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Reviewed by:
  • Arabic language handbook by Mary Catherine Bateson
  • Steven Berbeco
Arabic language handbook. By Mary Catherine Bateson. (Georgetown classics in Arabic language and linguistics 1.) Washington, DC: Georgetown University Press, 2003. Pp. xvi, 127. ISBN 0878403868. $22.50.

As the series editors note ominously, ‘global awareness [is] now refocused on the Arab world’, and with it an increased need for solid reference material written for, as Bateson states in her preface, ‘a student of the language, a specialist in the region where Arabic is spoken, or a linguist interested in learning about the structure and use of [Arabic]’ (xiii). There is something here for each audience, and the writing style is smooth throughout, though the less adventuresome reader may want to tread lightly through, or avoid altogether, the first section.

‘An outline of Arabic structure’ (1–50) opens with the disheartening advice that ‘the exploration of an Arabic dictionary is a disillusioning business’ (2), all the more so when B’s table of Arabic consonants has errors in both English and Arabic (4), and it seems an italicized ‘d’ represents at different times an interdental voiced stop or a dental voiced stop in a root, as all roots are italicized. Although orthographic ligatures are carefully defined (xv), more appear further on as unhappy surprises. On the whole, this section is more useful for the advanced student than the beginner or idly curious, who may wonder what is meant by several terms introduced and not defined. B’s caveat that ‘we must be concerned with interesting or pivotal features of Arabic syntax, rather than with the attempt to present it as a coherent system’ (42) seems to address the section as a whole.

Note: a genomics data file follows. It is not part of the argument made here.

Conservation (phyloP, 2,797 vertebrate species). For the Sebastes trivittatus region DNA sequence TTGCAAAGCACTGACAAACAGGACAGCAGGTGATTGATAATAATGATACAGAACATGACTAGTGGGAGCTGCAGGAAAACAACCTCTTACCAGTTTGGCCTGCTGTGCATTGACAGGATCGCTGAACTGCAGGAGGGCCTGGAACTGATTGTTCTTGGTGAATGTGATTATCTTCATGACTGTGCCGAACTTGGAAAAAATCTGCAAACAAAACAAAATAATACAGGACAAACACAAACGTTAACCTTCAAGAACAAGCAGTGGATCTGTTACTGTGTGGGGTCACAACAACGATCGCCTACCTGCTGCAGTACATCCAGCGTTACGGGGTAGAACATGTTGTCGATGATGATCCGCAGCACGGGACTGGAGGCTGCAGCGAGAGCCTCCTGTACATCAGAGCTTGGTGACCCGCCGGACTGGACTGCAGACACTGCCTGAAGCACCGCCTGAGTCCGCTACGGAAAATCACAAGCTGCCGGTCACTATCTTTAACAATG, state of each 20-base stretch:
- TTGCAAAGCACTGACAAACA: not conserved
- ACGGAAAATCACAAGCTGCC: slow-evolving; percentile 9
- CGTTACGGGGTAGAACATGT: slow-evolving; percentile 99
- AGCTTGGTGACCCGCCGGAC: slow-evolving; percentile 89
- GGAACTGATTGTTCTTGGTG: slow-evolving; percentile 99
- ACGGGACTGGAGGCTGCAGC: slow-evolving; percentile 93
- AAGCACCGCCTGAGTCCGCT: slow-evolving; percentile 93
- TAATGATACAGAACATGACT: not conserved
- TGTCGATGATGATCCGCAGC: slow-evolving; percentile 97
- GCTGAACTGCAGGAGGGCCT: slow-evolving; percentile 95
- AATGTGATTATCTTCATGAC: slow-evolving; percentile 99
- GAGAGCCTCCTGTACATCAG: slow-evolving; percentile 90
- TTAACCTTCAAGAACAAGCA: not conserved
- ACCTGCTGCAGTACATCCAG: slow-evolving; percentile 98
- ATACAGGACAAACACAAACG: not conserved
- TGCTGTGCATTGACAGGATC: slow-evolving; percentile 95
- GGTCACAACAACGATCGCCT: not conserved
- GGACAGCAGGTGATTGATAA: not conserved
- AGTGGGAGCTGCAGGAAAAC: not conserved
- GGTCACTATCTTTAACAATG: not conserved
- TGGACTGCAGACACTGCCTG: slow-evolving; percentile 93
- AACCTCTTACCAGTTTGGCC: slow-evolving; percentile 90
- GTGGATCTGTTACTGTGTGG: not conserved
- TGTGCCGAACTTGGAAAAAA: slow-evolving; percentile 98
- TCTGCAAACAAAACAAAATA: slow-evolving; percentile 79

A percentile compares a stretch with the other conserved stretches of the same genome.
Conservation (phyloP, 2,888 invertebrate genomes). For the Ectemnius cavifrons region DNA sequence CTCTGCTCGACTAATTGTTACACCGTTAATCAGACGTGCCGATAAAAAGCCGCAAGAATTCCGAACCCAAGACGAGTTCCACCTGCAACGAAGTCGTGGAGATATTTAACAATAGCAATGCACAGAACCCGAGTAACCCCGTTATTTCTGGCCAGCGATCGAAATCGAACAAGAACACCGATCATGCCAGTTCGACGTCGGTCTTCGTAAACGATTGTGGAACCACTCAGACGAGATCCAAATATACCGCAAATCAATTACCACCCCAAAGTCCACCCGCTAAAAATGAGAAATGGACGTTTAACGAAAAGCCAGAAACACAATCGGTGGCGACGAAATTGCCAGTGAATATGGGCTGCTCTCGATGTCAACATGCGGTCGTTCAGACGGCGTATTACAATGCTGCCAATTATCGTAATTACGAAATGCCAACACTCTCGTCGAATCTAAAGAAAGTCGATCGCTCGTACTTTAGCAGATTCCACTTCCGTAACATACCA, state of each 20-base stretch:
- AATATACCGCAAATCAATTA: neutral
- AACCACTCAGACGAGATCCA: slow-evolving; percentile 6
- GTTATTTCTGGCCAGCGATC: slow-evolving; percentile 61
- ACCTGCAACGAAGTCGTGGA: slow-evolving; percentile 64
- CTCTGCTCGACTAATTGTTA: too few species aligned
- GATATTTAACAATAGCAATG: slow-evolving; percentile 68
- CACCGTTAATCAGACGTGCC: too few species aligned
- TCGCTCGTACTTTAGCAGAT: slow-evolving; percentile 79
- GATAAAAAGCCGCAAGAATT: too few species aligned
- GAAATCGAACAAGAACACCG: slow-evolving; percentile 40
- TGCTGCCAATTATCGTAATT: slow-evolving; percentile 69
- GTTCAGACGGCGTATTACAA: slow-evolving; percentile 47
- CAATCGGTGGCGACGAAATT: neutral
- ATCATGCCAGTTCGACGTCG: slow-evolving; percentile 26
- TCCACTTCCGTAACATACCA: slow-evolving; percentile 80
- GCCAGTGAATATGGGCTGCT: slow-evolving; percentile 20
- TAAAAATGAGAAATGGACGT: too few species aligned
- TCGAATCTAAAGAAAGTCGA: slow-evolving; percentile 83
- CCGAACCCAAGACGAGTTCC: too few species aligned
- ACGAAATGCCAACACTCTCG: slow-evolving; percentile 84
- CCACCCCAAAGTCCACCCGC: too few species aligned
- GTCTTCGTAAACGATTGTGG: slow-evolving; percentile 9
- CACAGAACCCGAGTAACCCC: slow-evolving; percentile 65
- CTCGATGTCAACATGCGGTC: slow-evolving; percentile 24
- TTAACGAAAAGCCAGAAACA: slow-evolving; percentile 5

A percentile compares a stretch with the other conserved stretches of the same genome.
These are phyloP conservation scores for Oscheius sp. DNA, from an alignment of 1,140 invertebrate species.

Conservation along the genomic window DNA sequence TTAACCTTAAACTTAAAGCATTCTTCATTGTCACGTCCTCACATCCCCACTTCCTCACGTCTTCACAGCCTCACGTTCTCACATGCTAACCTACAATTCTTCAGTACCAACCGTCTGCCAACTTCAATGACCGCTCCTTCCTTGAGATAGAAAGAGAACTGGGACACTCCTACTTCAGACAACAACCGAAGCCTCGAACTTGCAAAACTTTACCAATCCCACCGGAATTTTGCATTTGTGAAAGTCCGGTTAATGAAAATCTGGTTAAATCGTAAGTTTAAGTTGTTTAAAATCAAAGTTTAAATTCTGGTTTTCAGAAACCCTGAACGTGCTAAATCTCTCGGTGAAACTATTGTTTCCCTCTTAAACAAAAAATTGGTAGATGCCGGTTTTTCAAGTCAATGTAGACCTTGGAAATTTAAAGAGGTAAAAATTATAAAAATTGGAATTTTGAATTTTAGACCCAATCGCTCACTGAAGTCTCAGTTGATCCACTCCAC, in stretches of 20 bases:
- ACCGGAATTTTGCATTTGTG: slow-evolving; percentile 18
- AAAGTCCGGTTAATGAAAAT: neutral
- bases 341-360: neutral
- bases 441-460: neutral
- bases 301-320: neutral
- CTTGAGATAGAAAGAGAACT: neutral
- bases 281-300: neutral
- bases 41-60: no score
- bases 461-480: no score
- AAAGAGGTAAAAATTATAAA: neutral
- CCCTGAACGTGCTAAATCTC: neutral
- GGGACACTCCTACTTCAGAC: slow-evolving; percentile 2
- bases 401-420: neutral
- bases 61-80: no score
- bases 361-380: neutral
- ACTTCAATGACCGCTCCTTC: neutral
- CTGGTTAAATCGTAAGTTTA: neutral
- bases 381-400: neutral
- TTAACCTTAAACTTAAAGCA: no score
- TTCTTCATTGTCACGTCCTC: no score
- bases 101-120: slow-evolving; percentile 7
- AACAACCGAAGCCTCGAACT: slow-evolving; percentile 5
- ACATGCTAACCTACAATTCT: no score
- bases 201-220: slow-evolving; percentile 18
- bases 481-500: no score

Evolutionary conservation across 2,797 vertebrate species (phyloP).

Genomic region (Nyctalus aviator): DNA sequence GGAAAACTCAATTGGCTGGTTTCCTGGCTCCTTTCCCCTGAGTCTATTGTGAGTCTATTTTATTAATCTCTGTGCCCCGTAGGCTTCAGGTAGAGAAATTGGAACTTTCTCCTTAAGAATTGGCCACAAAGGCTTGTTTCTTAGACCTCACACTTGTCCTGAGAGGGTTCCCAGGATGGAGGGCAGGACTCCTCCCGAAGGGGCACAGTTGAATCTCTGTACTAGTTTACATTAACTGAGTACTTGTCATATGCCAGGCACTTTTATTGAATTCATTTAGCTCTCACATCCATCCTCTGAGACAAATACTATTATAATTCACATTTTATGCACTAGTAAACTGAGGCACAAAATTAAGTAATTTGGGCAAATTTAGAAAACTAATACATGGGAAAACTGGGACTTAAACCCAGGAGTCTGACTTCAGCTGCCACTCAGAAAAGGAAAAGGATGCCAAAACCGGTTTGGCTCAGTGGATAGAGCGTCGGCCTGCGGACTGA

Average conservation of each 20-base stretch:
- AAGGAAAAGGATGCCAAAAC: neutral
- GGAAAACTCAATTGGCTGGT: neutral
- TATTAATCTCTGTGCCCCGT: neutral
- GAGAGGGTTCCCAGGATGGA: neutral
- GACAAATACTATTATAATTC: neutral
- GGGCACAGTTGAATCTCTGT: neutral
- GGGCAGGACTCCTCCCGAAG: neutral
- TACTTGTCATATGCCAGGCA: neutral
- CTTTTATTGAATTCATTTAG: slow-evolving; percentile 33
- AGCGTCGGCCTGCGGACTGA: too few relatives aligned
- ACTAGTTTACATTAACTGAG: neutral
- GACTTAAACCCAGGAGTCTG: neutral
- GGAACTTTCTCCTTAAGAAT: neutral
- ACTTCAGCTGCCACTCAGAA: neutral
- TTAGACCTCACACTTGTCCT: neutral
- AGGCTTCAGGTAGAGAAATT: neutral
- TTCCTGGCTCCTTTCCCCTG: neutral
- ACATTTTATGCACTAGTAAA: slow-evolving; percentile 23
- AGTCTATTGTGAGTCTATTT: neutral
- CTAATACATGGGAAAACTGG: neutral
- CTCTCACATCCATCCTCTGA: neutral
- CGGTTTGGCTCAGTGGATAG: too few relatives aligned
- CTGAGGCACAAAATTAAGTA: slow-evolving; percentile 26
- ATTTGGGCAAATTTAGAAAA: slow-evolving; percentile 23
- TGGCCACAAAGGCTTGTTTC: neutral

The second and third sections are much stronger, despite spotty typographical errors. ‘The history of Classical Arabic’ (51–73) includes concise and highly informative comments on the development of the Semitic family (51–54), as well as the answers to several of this linguist’s lingering questions about the history of the Arabic script (54–58). The rest of the section is an excellent capsule summary of the rise, fall, and modern resurrection of Arabic literature, offering enough to tantalize the reader without ignoring the important dates and details.

‘The linguistic practice of the Arabs’ (75–116) offers a broad sociolinguistic look at diglossia, culminating in an enlightening comparison of nomadic and sedentary dialects, with particular attention to Iraqi, Syrian, and Egyptian colloquial usage (100–108). B chooses to highlight the colloquial variants of ‘table’ and ‘cat’, for instance, though she warns: ‘Every Arabic word is said to have four meanings: its primary meaning—the precise opposite—something obscene—something to do with a camel!’ (86).

As this is a reprint from 1967, the editors appended three supplemental bibliographies on Arabic language, literature, and Colloquial Arabic to bring the book up to date. A map of Arabic-speaking countries is provided (xvi), though it lacks places mentioned in the text such as Tripolitania (57) and Malta (107); it would be more useful, for the sake of its regional specialist readership, if Romanized Arabic were used, the Oxon River brought into focus, and Equatorial Africa left out.

Kostas Kazazis’s positive review of the book when it was first published (Language 45.415–21, 1969) speaks to its appeal to the non-Arabist linguist. The regional specialist will also find much of interest, and despite its problems there are enough nuggets for the Arabist to recommend at least a cursory reading.

Steven Berbeco
Charlestown High School


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